I recently wrote about the Hindu deity, Krishna, in Krishna – Killing for God?
Krishna figures prominently in the Bhagavad Gita as the spiritual guide of the warrior hero Arjuna. In these hallowed pages, Arjuna learns about the importance of (supposedly) detached killing.
The soul is immortal, so it doesn’t really matter. You must kill to restore the cosmic equilibrium.
That’s the argument Krishna presents, in a nutshell.
Let’s not forget that this is a religious text and to suppose that killing another person sans personal bias or emotion but instead wholly for God is something attainable, well, that remains open to debate.
The entire idea of the Kshatriya raises concerns among some thinkers because the Bhagavad Gita justifies killing as the fulfillment of the Kshatritya’s sacred duty (dharma).
This ideology is comparable to the Christian notion of the “Just War” but not equivalent because the New Testament advocates “turning the other cheek” and “loving one’s enemies” as the ultimate ideal—an ideal not found in the Bhagavad Gita.
Some Hindus say that in the larger context of the Mahabharata, Krishna only advocates war after all attempts to find a peaceful solution to the conflict have failed (not unlike the Just War concept). However, these peacemaking attempts are not emphasized in the Bhagavad Gita as they definitely are in the New Testament.
True, the New Testament predicts that wars will occur in humanity’s future but at no place does it advocate them nor claim that war may enjoy a holy status, as we find in the Bhagavad Gita.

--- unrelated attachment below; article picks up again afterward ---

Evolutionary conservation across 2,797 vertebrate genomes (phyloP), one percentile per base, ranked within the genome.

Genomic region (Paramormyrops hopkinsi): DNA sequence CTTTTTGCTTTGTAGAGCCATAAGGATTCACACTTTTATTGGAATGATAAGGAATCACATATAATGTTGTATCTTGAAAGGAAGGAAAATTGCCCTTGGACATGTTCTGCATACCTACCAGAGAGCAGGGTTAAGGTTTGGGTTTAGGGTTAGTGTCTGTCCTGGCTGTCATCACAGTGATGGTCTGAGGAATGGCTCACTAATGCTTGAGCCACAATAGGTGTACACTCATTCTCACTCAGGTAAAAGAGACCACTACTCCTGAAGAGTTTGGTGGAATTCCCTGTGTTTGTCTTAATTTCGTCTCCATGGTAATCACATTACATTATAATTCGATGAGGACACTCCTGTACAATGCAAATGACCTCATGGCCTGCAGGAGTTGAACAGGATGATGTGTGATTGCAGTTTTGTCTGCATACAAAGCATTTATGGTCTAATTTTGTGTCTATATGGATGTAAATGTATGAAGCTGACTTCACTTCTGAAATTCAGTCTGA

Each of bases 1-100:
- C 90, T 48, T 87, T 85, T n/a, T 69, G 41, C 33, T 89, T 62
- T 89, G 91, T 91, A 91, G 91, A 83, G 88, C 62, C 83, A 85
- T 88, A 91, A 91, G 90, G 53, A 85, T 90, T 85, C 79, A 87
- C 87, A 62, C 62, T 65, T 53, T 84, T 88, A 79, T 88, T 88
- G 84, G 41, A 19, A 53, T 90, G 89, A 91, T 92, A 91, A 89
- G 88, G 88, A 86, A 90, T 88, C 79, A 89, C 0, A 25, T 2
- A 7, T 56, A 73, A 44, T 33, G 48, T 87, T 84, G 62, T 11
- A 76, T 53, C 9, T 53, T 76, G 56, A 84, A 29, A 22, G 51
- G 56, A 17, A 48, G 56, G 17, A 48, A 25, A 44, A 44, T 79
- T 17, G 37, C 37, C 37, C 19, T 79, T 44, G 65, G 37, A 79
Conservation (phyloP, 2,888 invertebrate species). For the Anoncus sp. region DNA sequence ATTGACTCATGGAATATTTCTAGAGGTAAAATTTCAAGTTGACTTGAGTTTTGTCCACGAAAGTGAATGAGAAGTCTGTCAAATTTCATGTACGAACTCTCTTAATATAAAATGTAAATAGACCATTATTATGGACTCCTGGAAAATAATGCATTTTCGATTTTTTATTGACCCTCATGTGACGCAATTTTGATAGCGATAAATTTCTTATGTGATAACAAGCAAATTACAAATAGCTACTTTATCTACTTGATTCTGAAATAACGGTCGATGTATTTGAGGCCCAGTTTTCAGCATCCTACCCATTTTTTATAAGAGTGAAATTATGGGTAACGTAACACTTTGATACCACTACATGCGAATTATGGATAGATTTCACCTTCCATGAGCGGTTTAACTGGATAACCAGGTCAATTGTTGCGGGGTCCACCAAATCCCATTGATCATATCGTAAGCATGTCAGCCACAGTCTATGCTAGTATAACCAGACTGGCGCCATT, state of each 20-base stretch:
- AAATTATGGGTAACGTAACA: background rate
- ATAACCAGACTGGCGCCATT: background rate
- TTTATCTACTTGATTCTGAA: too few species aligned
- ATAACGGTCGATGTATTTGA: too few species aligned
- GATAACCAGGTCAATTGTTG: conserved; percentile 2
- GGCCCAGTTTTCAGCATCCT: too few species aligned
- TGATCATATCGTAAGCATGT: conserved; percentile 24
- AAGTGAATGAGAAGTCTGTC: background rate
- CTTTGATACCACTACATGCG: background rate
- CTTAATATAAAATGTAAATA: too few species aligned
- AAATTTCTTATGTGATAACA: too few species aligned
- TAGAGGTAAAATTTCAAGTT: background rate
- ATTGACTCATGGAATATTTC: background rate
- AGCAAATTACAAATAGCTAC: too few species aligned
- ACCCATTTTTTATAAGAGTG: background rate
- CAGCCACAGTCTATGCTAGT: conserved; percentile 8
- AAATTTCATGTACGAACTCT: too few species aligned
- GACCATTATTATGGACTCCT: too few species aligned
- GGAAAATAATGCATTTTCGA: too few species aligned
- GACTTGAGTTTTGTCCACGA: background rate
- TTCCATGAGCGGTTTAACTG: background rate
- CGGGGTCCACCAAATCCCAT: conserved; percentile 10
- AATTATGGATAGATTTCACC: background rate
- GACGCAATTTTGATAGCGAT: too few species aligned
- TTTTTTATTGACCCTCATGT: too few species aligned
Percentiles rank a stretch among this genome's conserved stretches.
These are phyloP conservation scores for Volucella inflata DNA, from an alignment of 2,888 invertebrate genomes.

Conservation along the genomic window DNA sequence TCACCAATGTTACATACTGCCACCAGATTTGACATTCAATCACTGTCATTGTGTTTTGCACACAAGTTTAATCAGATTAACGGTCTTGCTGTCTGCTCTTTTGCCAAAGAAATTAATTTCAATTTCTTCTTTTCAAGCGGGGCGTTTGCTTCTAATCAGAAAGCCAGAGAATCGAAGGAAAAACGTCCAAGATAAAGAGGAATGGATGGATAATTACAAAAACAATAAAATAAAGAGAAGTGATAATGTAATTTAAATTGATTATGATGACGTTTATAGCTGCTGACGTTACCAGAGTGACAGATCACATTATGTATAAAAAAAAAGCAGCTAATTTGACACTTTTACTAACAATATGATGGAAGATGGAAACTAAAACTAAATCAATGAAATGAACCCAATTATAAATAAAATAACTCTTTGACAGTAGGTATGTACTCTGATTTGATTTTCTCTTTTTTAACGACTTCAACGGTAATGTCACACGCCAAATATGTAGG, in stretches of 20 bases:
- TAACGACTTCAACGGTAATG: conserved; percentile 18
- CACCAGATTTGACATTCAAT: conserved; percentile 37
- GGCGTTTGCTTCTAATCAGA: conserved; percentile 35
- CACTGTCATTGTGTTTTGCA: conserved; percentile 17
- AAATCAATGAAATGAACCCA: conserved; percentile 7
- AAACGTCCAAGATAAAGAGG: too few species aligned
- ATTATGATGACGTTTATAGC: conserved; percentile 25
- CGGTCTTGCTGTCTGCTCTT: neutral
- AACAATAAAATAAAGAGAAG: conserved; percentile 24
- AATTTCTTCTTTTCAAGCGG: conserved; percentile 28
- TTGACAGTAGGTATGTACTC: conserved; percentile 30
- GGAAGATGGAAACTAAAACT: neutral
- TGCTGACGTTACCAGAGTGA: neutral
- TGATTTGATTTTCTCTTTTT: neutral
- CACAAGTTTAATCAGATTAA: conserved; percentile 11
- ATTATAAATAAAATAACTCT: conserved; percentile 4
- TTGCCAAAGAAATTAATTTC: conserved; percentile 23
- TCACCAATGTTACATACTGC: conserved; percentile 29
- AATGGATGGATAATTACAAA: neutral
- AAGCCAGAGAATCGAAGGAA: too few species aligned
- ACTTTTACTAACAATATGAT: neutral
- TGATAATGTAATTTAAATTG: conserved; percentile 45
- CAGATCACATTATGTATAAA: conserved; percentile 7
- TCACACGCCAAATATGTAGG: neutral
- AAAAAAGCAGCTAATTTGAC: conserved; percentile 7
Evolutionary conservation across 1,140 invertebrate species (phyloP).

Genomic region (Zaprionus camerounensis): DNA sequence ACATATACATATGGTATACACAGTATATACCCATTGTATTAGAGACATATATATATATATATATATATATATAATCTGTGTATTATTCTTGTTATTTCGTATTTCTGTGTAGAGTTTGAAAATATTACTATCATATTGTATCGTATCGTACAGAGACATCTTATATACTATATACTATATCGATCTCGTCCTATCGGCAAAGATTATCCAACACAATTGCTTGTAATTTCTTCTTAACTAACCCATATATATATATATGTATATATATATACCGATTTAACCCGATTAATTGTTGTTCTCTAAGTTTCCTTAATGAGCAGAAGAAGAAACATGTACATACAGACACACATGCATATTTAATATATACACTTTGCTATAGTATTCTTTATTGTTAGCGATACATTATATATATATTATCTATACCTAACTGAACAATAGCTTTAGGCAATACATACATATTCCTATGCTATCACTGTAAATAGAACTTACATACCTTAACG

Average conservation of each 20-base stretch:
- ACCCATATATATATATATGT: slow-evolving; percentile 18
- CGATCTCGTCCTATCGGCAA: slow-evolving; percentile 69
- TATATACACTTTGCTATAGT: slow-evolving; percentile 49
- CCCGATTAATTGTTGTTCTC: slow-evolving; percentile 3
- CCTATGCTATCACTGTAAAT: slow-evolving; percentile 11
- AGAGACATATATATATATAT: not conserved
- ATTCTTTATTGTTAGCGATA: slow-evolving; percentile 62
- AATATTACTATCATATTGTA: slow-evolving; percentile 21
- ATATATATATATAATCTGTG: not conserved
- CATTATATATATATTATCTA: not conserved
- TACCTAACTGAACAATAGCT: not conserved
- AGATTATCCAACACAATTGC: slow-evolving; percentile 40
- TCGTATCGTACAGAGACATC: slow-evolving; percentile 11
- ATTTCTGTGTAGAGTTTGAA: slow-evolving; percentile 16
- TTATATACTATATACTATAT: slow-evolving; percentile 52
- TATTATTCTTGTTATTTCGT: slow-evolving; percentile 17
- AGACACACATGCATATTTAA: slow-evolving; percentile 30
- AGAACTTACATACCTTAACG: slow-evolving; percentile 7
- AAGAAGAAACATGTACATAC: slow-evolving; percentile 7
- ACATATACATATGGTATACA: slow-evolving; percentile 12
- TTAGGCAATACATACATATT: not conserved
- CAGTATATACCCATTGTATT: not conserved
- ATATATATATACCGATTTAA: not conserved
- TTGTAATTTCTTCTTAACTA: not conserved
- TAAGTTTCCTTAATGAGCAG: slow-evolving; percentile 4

Sigh. It would be so easy to stop there but that would not be accurate nor fair. The New Testament, you see, is inextricably linked to the Jewish Old Testament. And that text, well, we all know what it’s about. Kill kill kill. Warring tribes. Those for and against Yahweh.
Christian theologians use slippery and clever words to try to smooth over this plain fact. The New Testament is the “fulfillment” of the Old Testament, for instance.
But what does that mean?
I’ll tell you what it means. It means that not a few Christian pastors and priests make a good living by toeing the line and pretending that they are holier than most when in reality, they’re just as money-loving as materialistic as the rest of us.
The pandemic has made this painfully obvious. Local preachers and priests wasted no time in trying to maintain their ideological control over parishioners, even when the public could not attend the churches. All you had to do was check out their web sites to see how thin and flimsy their mind control techniques really were.
Let’s all pray from home at a certain hour… and btw, you can still send in your cash via automatic banking!
But I digress.
Is there really a difference between Christianity and Hinduism?
For me there is. But that’s more about the type of numinous experience I have within each framework and much less to do with the words of theologians, holy texts and collection plates (they actually use baskets now probably because they hold more!).
Concerning the holy texts, we don’t really know who wrote what, when you get right down to it.
We may believe but we do not know.
So for me, experience is king. Theological arguments, attempts to control, lay on the guilt and scoop up your cash, well, these features are fading fast in my spiritual panorama.*
I was literally forced to find another way.
Thank God I did.
There’s real peace and even increased productivity in cutting out the crap. And one could argue, that is what spirituality is all about. Or rather, should be about.
* When ‘discerning’ – that lofty-sounding Catholic word – if I would become a Catholic priest at one point, I was dismayed to discover that parishes were ranked by status according to how much coin they brought in.